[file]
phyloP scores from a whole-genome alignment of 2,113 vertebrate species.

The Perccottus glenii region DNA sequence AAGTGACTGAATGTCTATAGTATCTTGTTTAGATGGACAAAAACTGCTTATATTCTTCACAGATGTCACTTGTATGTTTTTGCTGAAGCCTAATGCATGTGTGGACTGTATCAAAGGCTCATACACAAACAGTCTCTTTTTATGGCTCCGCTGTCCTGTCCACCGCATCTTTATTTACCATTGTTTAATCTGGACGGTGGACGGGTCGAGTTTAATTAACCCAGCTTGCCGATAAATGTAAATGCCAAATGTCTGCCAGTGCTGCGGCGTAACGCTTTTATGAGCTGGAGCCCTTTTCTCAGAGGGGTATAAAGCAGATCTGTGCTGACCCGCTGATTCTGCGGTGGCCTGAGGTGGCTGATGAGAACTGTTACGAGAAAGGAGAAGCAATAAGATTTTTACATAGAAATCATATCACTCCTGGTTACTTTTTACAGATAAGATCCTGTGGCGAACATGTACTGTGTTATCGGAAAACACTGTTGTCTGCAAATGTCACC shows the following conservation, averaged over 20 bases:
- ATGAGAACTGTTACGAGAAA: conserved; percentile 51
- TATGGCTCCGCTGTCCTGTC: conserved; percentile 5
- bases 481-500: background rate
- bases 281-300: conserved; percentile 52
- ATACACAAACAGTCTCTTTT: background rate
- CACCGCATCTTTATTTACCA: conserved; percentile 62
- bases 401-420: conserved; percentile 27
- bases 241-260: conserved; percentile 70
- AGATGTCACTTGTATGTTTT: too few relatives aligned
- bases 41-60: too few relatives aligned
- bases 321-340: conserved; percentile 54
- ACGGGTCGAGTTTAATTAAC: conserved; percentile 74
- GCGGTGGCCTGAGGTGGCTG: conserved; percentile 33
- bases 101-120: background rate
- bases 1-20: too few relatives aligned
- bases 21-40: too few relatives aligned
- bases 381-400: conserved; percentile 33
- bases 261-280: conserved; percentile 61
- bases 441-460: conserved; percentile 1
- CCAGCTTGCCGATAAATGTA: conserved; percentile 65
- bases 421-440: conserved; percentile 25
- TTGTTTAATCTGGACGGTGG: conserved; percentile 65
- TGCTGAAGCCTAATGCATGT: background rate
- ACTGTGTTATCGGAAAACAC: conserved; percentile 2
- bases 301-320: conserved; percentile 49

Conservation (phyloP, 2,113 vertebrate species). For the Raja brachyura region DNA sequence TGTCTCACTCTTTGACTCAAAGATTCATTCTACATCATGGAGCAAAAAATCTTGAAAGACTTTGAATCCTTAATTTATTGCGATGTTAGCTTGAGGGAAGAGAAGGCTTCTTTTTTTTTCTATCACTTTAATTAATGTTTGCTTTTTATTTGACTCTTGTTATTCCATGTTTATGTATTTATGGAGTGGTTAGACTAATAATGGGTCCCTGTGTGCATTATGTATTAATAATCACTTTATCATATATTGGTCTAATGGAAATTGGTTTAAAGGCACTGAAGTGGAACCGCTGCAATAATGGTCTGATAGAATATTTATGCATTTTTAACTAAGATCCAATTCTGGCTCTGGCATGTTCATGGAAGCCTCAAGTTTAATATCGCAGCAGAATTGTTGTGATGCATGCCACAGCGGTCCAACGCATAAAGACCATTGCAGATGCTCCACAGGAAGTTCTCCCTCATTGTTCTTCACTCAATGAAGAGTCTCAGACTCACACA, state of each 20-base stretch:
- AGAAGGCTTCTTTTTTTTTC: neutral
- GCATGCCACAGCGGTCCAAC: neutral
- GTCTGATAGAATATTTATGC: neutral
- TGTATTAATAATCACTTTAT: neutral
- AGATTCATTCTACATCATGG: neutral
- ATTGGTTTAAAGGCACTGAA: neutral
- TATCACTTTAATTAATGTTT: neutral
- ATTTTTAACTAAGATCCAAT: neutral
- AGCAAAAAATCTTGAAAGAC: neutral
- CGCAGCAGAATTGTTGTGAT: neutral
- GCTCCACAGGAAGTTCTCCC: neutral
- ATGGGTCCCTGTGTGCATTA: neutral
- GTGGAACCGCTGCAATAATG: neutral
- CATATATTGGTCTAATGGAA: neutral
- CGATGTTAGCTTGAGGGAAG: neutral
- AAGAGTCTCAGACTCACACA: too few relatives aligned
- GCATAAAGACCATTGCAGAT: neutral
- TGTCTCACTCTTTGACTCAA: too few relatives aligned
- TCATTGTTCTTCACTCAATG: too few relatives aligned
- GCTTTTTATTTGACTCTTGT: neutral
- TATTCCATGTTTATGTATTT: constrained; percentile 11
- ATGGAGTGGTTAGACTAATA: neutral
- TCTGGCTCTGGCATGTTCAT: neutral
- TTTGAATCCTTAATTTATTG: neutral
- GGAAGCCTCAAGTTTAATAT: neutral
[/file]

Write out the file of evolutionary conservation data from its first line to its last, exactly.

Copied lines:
phyloP scores from a whole-genome alignment of 2,113 vertebrate species.

The Perccottus glenii region DNA sequence AAGTGACTGAATGTCTATAGTATCTTGTTTAGATGGACAAAAACTGCTTATATTCTTCACAGATGTCACTTGTATGTTTTTGCTGAAGCCTAATGCATGTGTGGACTGTATCAAAGGCTCATACACAAACAGTCTCTTTTTATGGCTCCGCTGTCCTGTCCACCGCATCTTTATTTACCATTGTTTAATCTGGACGGTGGACGGGTCGAGTTTAATTAACCCAGCTTGCCGATAAATGTAAATGCCAAATGTCTGCCAGTGCTGCGGCGTAACGCTTTTATGAGCTGGAGCCCTTTTCTCAGAGGGGTATAAAGCAGATCTGTGCTGACCCGCTGATTCTGCGGTGGCCTGAGGTGGCTGATGAGAACTGTTACGAGAAAGGAGAAGCAATAAGATTTTTACATAGAAATCATATCACTCCTGGTTACTTTTTACAGATAAGATCCTGTGGCGAACATGTACTGTGTTATCGGAAAACACTGTTGTCTGCAAATGTCACC shows the following conservation, averaged over 20 bases:
- ATGAGAACTGTTACGAGAAA: conserved; percentile 51
- TATGGCTCCGCTGTCCTGTC: conserved; percentile 5
- bases 481-500: background rate
- bases 281-300: conserved; percentile 52
- ATACACAAACAGTCTCTTTT: background rate
- CACCGCATCTTTATTTACCA: conserved; percentile 62
- bases 401-420: conserved; percentile 27
- bases 241-260: conserved; percentile 70
- AGATGTCACTTGTATGTTTT: too few relatives aligned
- bases 41-60: too few relatives aligned
- bases 321-340: conserved; percentile 54
- ACGGGTCGAGTTTAATTAAC: conserved; percentile 74
- GCGGTGGCCTGAGGTGGCTG: conserved; percentile 33
- bases 101-120: background rate
- bases 1-20: too few relatives aligned
- bases 21-40: too few relatives aligned
- bases 381-400: conserved; percentile 33
- bases 261-280: conserved; percentile 61
- bases 441-460: conserved; percentile 1
- CCAGCTTGCCGATAAATGTA: conserved; percentile 65
- bases 421-440: conserved; percentile 25
- TTGTTTAATCTGGACGGTGG: conserved; percentile 65
- TGCTGAAGCCTAATGCATGT: background rate
- ACTGTGTTATCGGAAAACAC: conserved; percentile 2
- bases 301-320: conserved; percentile 49

Conservation (phyloP, 2,113 vertebrate species). For the Raja brachyura region DNA sequence TGTCTCACTCTTTGACTCAAAGATTCATTCTACATCATGGAGCAAAAAATCTTGAAAGACTTTGAATCCTTAATTTATTGCGATGTTAGCTTGAGGGAAGAGAAGGCTTCTTTTTTTTTCTATCACTTTAATTAATGTTTGCTTTTTATTTGACTCTTGTTATTCCATGTTTATGTATTTATGGAGTGGTTAGACTAATAATGGGTCCCTGTGTGCATTATGTATTAATAATCACTTTATCATATATTGGTCTAATGGAAATTGGTTTAAAGGCACTGAAGTGGAACCGCTGCAATAATGGTCTGATAGAATATTTATGCATTTTTAACTAAGATCCAATTCTGGCTCTGGCATGTTCATGGAAGCCTCAAGTTTAATATCGCAGCAGAATTGTTGTGATGCATGCCACAGCGGTCCAACGCATAAAGACCATTGCAGATGCTCCACAGGAAGTTCTCCCTCATTGTTCTTCACTCAATGAAGAGTCTCAGACTCACACA, state of each 20-base stretch:
- AGAAGGCTTCTTTTTTTTTC: neutral
- GCATGCCACAGCGGTCCAAC: neutral
- GTCTGATAGAATATTTATGC: neutral
- TGTATTAATAATCACTTTAT: neutral
- AGATTCATTCTACATCATGG: neutral
- ATTGGTTTAAAGGCACTGAA: neutral
- TATCACTTTAATTAATGTTT: neutral
- ATTTTTAACTAAGATCCAAT: neutral
- AGCAAAAAATCTTGAAAGAC: neutral
- CGCAGCAGAATTGTTGTGAT: neutral
- GCTCCACAGGAAGTTCTCCC: neutral
- ATGGGTCCCTGTGTGCATTA: neutral
- GTGGAACCGCTGCAATAATG: neutral
- CATATATTGGTCTAATGGAA: neutral
- CGATGTTAGCTTGAGGGAAG: neutral
- AAGAGTCTCAGACTCACACA: too few relatives aligned
- GCATAAAGACCATTGCAGAT: neutral
- TGTCTCACTCTTTGACTCAA: too few relatives aligned
- TCATTGTTCTTCACTCAATG: too few relatives aligned
- GCTTTTTATTTGACTCTTGT: neutral
- TATTCCATGTTTATGTATTT: constrained; percentile 11
- ATGGAGTGGTTAGACTAATA: neutral
- TCTGGCTCTGGCATGTTCAT: neutral
- TTTGAATCCTTAATTTATTG: neutral
- GGAAGCCTCAAGTTTAATAT: neutral